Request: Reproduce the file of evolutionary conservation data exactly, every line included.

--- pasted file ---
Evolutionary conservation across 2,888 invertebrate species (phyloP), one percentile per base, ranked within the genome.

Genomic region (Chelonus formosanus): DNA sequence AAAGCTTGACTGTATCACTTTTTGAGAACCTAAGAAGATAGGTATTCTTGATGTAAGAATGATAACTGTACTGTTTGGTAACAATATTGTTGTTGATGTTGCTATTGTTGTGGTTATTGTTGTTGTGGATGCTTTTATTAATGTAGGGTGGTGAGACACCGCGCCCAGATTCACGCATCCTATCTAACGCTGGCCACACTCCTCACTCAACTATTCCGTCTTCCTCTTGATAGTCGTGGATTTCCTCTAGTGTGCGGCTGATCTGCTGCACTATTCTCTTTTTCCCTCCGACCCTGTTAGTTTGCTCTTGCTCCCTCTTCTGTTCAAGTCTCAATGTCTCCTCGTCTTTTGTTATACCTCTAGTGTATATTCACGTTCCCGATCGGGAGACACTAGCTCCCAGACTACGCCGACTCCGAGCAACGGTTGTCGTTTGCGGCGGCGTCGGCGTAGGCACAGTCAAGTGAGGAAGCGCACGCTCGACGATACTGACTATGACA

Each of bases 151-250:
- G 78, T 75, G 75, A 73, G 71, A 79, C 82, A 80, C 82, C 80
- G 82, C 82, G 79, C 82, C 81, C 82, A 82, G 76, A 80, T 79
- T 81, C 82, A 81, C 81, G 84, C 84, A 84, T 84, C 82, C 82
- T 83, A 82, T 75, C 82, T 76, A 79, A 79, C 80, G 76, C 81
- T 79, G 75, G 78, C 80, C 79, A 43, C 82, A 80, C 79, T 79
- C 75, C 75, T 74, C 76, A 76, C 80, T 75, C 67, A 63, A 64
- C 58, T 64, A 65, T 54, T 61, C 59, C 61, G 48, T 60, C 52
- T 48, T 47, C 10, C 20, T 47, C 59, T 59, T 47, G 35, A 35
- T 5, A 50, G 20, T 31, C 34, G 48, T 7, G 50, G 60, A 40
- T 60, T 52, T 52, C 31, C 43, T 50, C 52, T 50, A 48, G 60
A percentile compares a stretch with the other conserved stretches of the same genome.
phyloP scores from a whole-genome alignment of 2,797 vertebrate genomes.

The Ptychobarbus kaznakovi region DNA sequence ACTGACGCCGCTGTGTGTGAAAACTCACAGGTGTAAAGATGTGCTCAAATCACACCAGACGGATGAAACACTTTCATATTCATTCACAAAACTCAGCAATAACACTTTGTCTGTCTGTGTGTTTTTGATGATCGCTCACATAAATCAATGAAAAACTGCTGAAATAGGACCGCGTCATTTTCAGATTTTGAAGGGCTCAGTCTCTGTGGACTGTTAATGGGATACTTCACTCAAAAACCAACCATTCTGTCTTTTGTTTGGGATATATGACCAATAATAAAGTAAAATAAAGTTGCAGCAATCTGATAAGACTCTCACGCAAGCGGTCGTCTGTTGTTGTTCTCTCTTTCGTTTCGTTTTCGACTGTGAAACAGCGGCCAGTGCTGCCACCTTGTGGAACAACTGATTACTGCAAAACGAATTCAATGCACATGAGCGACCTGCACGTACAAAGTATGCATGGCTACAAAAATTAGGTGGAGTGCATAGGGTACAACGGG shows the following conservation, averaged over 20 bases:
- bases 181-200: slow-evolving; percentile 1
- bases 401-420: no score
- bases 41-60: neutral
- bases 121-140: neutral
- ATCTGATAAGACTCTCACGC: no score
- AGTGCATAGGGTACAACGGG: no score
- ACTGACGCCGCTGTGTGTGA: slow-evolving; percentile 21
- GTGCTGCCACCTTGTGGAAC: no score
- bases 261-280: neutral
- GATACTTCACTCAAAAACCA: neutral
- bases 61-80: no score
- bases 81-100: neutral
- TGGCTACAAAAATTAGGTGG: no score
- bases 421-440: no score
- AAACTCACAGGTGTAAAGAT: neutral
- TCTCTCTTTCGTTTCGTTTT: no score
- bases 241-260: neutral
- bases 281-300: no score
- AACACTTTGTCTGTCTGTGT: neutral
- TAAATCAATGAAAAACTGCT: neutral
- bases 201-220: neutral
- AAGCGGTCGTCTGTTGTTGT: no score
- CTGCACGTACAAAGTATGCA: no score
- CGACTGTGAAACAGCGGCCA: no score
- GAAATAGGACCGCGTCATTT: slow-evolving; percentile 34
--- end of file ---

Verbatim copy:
Evolutionary conservation across 2,888 invertebrate species (phyloP), one percentile per base, ranked within the genome.

Genomic region (Chelonus formosanus): DNA sequence AAAGCTTGACTGTATCACTTTTTGAGAACCTAAGAAGATAGGTATTCTTGATGTAAGAATGATAACTGTACTGTTTGGTAACAATATTGTTGTTGATGTTGCTATTGTTGTGGTTATTGTTGTTGTGGATGCTTTTATTAATGTAGGGTGGTGAGACACCGCGCCCAGATTCACGCATCCTATCTAACGCTGGCCACACTCCTCACTCAACTATTCCGTCTTCCTCTTGATAGTCGTGGATTTCCTCTAGTGTGCGGCTGATCTGCTGCACTATTCTCTTTTTCCCTCCGACCCTGTTAGTTTGCTCTTGCTCCCTCTTCTGTTCAAGTCTCAATGTCTCCTCGTCTTTTGTTATACCTCTAGTGTATATTCACGTTCCCGATCGGGAGACACTAGCTCCCAGACTACGCCGACTCCGAGCAACGGTTGTCGTTTGCGGCGGCGTCGGCGTAGGCACAGTCAAGTGAGGAAGCGCACGCTCGACGATACTGACTATGACA

Each of bases 151-250:
- G 78, T 75, G 75, A 73, G 71, A 79, C 82, A 80, C 82, C 80
- G 82, C 82, G 79, C 82, C 81, C 82, A 82, G 76, A 80, T 79
- T 81, C 82, A 81, C 81, G 84, C 84, A 84, T 84, C 82, C 82
- T 83, A 82, T 75, C 82, T 76, A 79, A 79, C 80, G 76, C 81
- T 79, G 75, G 78, C 80, C 79, A 43, C 82, A 80, C 79, T 79
- C 75, C 75, T 74, C 76, A 76, C 80, T 75, C 67, A 63, A 64
- C 58, T 64, A 65, T 54, T 61, C 59, C 61, G 48, T 60, C 52
- T 48, T 47, C 10, C 20, T 47, C 59, T 59, T 47, G 35, A 35
- T 5, A 50, G 20, T 31, C 34, G 48, T 7, G 50, G 60, A 40
- T 60, T 52, T 52, C 31, C 43, T 50, C 52, T 50, A 48, G 60
A percentile compares a stretch with the other conserved stretches of the same genome.
phyloP scores from a whole-genome alignment of 2,797 vertebrate genomes.

The Ptychobarbus kaznakovi region DNA sequence ACTGACGCCGCTGTGTGTGAAAACTCACAGGTGTAAAGATGTGCTCAAATCACACCAGACGGATGAAACACTTTCATATTCATTCACAAAACTCAGCAATAACACTTTGTCTGTCTGTGTGTTTTTGATGATCGCTCACATAAATCAATGAAAAACTGCTGAAATAGGACCGCGTCATTTTCAGATTTTGAAGGGCTCAGTCTCTGTGGACTGTTAATGGGATACTTCACTCAAAAACCAACCATTCTGTCTTTTGTTTGGGATATATGACCAATAATAAAGTAAAATAAAGTTGCAGCAATCTGATAAGACTCTCACGCAAGCGGTCGTCTGTTGTTGTTCTCTCTTTCGTTTCGTTTTCGACTGTGAAACAGCGGCCAGTGCTGCCACCTTGTGGAACAACTGATTACTGCAAAACGAATTCAATGCACATGAGCGACCTGCACGTACAAAGTATGCATGGCTACAAAAATTAGGTGGAGTGCATAGGGTACAACGGG shows the following conservation, averaged over 20 bases:
- bases 181-200: slow-evolving; percentile 1
- bases 401-420: no score
- bases 41-60: neutral
- bases 121-140: neutral
- ATCTGATAAGACTCTCACGC: no score
- AGTGCATAGGGTACAACGGG: no score
- ACTGACGCCGCTGTGTGTGA: slow-evolving; percentile 21
- GTGCTGCCACCTTGTGGAAC: no score
- bases 261-280: neutral
- GATACTTCACTCAAAAACCA: neutral
- bases 61-80: no score
- bases 81-100: neutral
- TGGCTACAAAAATTAGGTGG: no score
- bases 421-440: no score
- AAACTCACAGGTGTAAAGAT: neutral
- TCTCTCTTTCGTTTCGTTTT: no score
- bases 241-260: neutral
- bases 281-300: no score
- AACACTTTGTCTGTCTGTGT: neutral
- TAAATCAATGAAAAACTGCT: neutral
- bases 201-220: neutral
- AAGCGGTCGTCTGTTGTTGT: no score
- CTGCACGTACAAAGTATGCA: no score
- CGACTGTGAAACAGCGGCCA: no score
- GAAATAGGACCGCGTCATTT: slow-evolving; percentile 34